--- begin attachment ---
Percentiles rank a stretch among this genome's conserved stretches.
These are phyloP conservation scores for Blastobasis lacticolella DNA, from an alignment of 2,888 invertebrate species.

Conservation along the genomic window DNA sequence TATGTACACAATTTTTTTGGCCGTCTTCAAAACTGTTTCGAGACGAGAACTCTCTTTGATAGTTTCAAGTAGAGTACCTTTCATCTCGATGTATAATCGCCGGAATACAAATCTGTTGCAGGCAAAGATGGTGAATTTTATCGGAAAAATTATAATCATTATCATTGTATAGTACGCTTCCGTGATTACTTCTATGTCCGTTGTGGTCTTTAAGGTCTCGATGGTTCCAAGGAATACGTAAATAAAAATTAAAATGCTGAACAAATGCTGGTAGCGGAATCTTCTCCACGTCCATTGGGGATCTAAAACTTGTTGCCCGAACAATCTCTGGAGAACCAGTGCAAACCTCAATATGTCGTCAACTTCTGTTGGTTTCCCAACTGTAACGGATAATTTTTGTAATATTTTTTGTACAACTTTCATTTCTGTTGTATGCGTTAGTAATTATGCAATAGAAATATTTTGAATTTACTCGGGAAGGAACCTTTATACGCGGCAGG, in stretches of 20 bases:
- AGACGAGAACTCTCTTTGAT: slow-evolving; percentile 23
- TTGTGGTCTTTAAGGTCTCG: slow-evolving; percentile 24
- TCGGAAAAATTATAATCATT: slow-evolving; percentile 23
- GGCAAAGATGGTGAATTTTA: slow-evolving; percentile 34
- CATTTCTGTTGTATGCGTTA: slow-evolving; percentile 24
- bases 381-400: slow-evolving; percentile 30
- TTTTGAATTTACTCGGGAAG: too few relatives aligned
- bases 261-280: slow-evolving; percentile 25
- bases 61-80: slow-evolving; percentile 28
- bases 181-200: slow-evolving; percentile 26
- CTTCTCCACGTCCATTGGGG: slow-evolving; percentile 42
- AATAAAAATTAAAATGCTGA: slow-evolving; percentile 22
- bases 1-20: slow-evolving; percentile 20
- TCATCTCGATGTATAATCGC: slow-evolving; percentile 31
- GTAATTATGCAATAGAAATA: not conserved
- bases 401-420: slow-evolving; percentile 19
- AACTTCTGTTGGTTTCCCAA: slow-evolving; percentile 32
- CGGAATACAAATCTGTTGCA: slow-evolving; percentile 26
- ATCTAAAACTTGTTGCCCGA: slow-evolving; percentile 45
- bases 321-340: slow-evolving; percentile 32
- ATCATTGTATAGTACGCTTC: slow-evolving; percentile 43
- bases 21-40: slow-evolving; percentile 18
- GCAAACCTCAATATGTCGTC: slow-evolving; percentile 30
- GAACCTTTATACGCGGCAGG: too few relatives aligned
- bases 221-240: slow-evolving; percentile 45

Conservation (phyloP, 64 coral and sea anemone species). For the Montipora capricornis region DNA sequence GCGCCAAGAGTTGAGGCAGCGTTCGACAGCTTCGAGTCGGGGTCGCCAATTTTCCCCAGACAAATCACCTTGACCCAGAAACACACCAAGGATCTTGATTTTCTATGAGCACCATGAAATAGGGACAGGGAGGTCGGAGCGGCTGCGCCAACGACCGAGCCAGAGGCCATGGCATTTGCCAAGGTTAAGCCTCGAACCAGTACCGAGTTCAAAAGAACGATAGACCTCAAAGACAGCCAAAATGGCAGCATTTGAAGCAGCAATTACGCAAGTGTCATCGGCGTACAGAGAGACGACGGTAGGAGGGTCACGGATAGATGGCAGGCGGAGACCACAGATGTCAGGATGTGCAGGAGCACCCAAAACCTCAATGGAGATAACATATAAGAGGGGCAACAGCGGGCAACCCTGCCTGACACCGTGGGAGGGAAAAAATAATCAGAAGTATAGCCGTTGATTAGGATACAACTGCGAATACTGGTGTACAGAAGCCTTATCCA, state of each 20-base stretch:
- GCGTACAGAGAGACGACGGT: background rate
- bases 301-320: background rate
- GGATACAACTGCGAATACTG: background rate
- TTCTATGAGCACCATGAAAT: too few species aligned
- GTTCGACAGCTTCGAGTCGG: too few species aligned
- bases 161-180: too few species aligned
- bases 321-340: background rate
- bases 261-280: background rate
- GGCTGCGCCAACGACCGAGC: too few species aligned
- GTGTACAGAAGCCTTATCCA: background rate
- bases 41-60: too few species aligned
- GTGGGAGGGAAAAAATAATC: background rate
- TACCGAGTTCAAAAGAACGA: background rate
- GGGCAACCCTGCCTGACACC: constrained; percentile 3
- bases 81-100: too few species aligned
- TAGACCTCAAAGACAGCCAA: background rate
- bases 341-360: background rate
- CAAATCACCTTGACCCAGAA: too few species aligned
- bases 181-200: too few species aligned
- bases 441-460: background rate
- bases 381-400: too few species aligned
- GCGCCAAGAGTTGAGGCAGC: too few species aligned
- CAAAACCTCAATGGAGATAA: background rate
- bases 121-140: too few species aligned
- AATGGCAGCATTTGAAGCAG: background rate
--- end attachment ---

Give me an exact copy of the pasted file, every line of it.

Percentiles rank a stretch among this genome's conserved stretches.
These are phyloP conservation scores for Blastobasis lacticolella DNA, from an alignment of 2,888 invertebrate species.

Conservation along the genomic window DNA sequence TATGTACACAATTTTTTTGGCCGTCTTCAAAACTGTTTCGAGACGAGAACTCTCTTTGATAGTTTCAAGTAGAGTACCTTTCATCTCGATGTATAATCGCCGGAATACAAATCTGTTGCAGGCAAAGATGGTGAATTTTATCGGAAAAATTATAATCATTATCATTGTATAGTACGCTTCCGTGATTACTTCTATGTCCGTTGTGGTCTTTAAGGTCTCGATGGTTCCAAGGAATACGTAAATAAAAATTAAAATGCTGAACAAATGCTGGTAGCGGAATCTTCTCCACGTCCATTGGGGATCTAAAACTTGTTGCCCGAACAATCTCTGGAGAACCAGTGCAAACCTCAATATGTCGTCAACTTCTGTTGGTTTCCCAACTGTAACGGATAATTTTTGTAATATTTTTTGTACAACTTTCATTTCTGTTGTATGCGTTAGTAATTATGCAATAGAAATATTTTGAATTTACTCGGGAAGGAACCTTTATACGCGGCAGG, in stretches of 20 bases:
- AGACGAGAACTCTCTTTGAT: slow-evolving; percentile 23
- TTGTGGTCTTTAAGGTCTCG: slow-evolving; percentile 24
- TCGGAAAAATTATAATCATT: slow-evolving; percentile 23
- GGCAAAGATGGTGAATTTTA: slow-evolving; percentile 34
- CATTTCTGTTGTATGCGTTA: slow-evolving; percentile 24
- bases 381-400: slow-evolving; percentile 30
- TTTTGAATTTACTCGGGAAG: too few relatives aligned
- bases 261-280: slow-evolving; percentile 25
- bases 61-80: slow-evolving; percentile 28
- bases 181-200: slow-evolving; percentile 26
- CTTCTCCACGTCCATTGGGG: slow-evolving; percentile 42
- AATAAAAATTAAAATGCTGA: slow-evolving; percentile 22
- bases 1-20: slow-evolving; percentile 20
- TCATCTCGATGTATAATCGC: slow-evolving; percentile 31
- GTAATTATGCAATAGAAATA: not conserved
- bases 401-420: slow-evolving; percentile 19
- AACTTCTGTTGGTTTCCCAA: slow-evolving; percentile 32
- CGGAATACAAATCTGTTGCA: slow-evolving; percentile 26
- ATCTAAAACTTGTTGCCCGA: slow-evolving; percentile 45
- bases 321-340: slow-evolving; percentile 32
- ATCATTGTATAGTACGCTTC: slow-evolving; percentile 43
- bases 21-40: slow-evolving; percentile 18
- GCAAACCTCAATATGTCGTC: slow-evolving; percentile 30
- GAACCTTTATACGCGGCAGG: too few relatives aligned
- bases 221-240: slow-evolving; percentile 45

Conservation (phyloP, 64 coral and sea anemone species). For the Montipora capricornis region DNA sequence GCGCCAAGAGTTGAGGCAGCGTTCGACAGCTTCGAGTCGGGGTCGCCAATTTTCCCCAGACAAATCACCTTGACCCAGAAACACACCAAGGATCTTGATTTTCTATGAGCACCATGAAATAGGGACAGGGAGGTCGGAGCGGCTGCGCCAACGACCGAGCCAGAGGCCATGGCATTTGCCAAGGTTAAGCCTCGAACCAGTACCGAGTTCAAAAGAACGATAGACCTCAAAGACAGCCAAAATGGCAGCATTTGAAGCAGCAATTACGCAAGTGTCATCGGCGTACAGAGAGACGACGGTAGGAGGGTCACGGATAGATGGCAGGCGGAGACCACAGATGTCAGGATGTGCAGGAGCACCCAAAACCTCAATGGAGATAACATATAAGAGGGGCAACAGCGGGCAACCCTGCCTGACACCGTGGGAGGGAAAAAATAATCAGAAGTATAGCCGTTGATTAGGATACAACTGCGAATACTGGTGTACAGAAGCCTTATCCA, state of each 20-base stretch:
- GCGTACAGAGAGACGACGGT: background rate
- bases 301-320: background rate
- GGATACAACTGCGAATACTG: background rate
- TTCTATGAGCACCATGAAAT: too few species aligned
- GTTCGACAGCTTCGAGTCGG: too few species aligned
- bases 161-180: too few species aligned
- bases 321-340: background rate
- bases 261-280: background rate
- GGCTGCGCCAACGACCGAGC: too few species aligned
- GTGTACAGAAGCCTTATCCA: background rate
- bases 41-60: too few species aligned
- GTGGGAGGGAAAAAATAATC: background rate
- TACCGAGTTCAAAAGAACGA: background rate
- GGGCAACCCTGCCTGACACC: constrained; percentile 3
- bases 81-100: too few species aligned
- TAGACCTCAAAGACAGCCAA: background rate
- bases 341-360: background rate
- CAAATCACCTTGACCCAGAA: too few species aligned
- bases 181-200: too few species aligned
- bases 441-460: background rate
- bases 381-400: too few species aligned
- GCGCCAAGAGTTGAGGCAGC: too few species aligned
- CAAAACCTCAATGGAGATAA: background rate
- bases 121-140: too few species aligned
- AATGGCAGCATTTGAAGCAG: background rate